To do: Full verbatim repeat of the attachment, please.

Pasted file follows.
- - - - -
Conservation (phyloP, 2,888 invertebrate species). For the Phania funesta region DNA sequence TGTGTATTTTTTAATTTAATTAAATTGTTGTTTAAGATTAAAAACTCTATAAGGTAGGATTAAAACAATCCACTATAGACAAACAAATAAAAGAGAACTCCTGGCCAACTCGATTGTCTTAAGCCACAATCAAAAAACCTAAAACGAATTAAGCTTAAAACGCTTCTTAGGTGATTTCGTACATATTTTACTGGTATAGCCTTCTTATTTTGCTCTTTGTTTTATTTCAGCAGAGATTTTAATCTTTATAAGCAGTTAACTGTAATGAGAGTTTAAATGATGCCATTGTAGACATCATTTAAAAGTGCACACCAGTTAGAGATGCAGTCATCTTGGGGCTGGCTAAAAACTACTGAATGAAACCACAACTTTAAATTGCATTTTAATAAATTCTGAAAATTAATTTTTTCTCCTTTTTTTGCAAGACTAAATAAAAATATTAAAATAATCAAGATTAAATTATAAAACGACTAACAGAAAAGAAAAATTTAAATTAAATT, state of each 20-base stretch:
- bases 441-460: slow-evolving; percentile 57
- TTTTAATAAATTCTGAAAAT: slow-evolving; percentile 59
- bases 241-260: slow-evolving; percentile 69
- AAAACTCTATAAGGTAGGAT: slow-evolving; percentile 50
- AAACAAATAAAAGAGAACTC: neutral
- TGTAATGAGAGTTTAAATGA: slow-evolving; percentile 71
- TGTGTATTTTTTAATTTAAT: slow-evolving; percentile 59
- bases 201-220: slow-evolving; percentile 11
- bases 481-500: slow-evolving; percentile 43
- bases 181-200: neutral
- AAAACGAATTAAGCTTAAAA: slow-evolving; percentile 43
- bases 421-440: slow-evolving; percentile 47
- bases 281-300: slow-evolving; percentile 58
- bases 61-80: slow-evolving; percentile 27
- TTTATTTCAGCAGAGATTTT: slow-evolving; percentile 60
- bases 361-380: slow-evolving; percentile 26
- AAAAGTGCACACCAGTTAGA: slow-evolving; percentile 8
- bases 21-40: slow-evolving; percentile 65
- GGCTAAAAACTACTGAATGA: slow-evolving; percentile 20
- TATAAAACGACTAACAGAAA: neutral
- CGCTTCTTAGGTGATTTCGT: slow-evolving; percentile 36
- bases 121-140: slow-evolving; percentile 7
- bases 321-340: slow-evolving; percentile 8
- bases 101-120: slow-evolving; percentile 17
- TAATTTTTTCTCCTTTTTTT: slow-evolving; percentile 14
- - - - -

Conservation (phyloP, 2,888 invertebrate species). For the Phania funesta region DNA sequence TGTGTATTTTTTAATTTAATTAAATTGTTGTTTAAGATTAAAAACTCTATAAGGTAGGATTAAAACAATCCACTATAGACAAACAAATAAAAGAGAACTCCTGGCCAACTCGATTGTCTTAAGCCACAATCAAAAAACCTAAAACGAATTAAGCTTAAAACGCTTCTTAGGTGATTTCGTACATATTTTACTGGTATAGCCTTCTTATTTTGCTCTTTGTTTTATTTCAGCAGAGATTTTAATCTTTATAAGCAGTTAACTGTAATGAGAGTTTAAATGATGCCATTGTAGACATCATTTAAAAGTGCACACCAGTTAGAGATGCAGTCATCTTGGGGCTGGCTAAAAACTACTGAATGAAACCACAACTTTAAATTGCATTTTAATAAATTCTGAAAATTAATTTTTTCTCCTTTTTTTGCAAGACTAAATAAAAATATTAAAATAATCAAGATTAAATTATAAAACGACTAACAGAAAAGAAAAATTTAAATTAAATT, state of each 20-base stretch:
- bases 441-460: slow-evolving; percentile 57
- TTTTAATAAATTCTGAAAAT: slow-evolving; percentile 59
- bases 241-260: slow-evolving; percentile 69
- AAAACTCTATAAGGTAGGAT: slow-evolving; percentile 50
- AAACAAATAAAAGAGAACTC: neutral
- TGTAATGAGAGTTTAAATGA: slow-evolving; percentile 71
- TGTGTATTTTTTAATTTAAT: slow-evolving; percentile 59
- bases 201-220: slow-evolving; percentile 11
- bases 481-500: slow-evolving; percentile 43
- bases 181-200: neutral
- AAAACGAATTAAGCTTAAAA: slow-evolving; percentile 43
- bases 421-440: slow-evolving; percentile 47
- bases 281-300: slow-evolving; percentile 58
- bases 61-80: slow-evolving; percentile 27
- TTTATTTCAGCAGAGATTTT: slow-evolving; percentile 60
- bases 361-380: slow-evolving; percentile 26
- AAAAGTGCACACCAGTTAGA: slow-evolving; percentile 8
- bases 21-40: slow-evolving; percentile 65
- GGCTAAAAACTACTGAATGA: slow-evolving; percentile 20
- TATAAAACGACTAACAGAAA: neutral
- CGCTTCTTAGGTGATTTCGT: slow-evolving; percentile 36
- bases 121-140: slow-evolving; percentile 7
- bases 321-340: slow-evolving; percentile 8
- bases 101-120: slow-evolving; percentile 17
- TAATTTTTTCTCCTTTTTTT: slow-evolving; percentile 14